Defoe, realism and the picaresque novel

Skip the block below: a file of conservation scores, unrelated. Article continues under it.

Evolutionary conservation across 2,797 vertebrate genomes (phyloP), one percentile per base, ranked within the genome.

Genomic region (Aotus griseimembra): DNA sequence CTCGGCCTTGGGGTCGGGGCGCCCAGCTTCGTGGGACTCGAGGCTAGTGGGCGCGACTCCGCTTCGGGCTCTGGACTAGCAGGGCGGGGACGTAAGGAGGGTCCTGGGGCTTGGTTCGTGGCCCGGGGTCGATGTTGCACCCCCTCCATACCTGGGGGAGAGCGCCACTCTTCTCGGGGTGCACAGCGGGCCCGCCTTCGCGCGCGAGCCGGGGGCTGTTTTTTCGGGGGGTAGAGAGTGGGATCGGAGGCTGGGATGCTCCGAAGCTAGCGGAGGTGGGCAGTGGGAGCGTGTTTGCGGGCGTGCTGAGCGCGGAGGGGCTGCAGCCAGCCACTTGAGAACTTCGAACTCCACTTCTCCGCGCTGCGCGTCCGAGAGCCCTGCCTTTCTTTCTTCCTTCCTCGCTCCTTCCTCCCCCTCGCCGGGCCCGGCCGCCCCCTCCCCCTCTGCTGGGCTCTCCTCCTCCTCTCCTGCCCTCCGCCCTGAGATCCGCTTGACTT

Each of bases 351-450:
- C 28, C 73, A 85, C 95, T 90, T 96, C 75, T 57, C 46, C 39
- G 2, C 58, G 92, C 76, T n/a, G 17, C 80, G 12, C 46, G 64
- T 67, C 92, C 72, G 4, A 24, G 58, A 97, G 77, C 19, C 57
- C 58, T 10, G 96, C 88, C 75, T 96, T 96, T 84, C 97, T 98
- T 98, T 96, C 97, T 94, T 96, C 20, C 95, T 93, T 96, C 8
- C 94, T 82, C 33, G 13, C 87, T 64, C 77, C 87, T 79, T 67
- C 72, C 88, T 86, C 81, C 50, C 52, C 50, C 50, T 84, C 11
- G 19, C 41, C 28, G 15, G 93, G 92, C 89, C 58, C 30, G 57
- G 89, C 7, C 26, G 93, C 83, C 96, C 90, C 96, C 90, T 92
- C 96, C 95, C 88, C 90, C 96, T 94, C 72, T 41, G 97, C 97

This thesis deals with the continuing critical discussion of Defoe's fiction, and seeks the most appropriate ways of assessing his achievement. It is apparent that no general agreement has been reached about Defoe's work, and this arises from the way critics have sought for a kind of consistency throughout his work which is not to be found. The terms 'realism' and 'picaresque' are very frequently applied to Defoe's fiction, as all-encompassing critical terms. Each of these is examined, and defined ostensively. When applied to the novels, they are found to be useful in revealing Crusoe's jeopardy, Moll's innocence, and the problems of the ending of Roxana. However, such general critical terms obscure the development within Defoe's fiction, from the thematic confusion of Crusoe to the more integrated and organised Roxana. The final aim of this study is to draw attention to the neglected features of Crusoe, Moll, and Roxana, and to re-appraise both Defoe's achievement and the various ways of describing that achievement.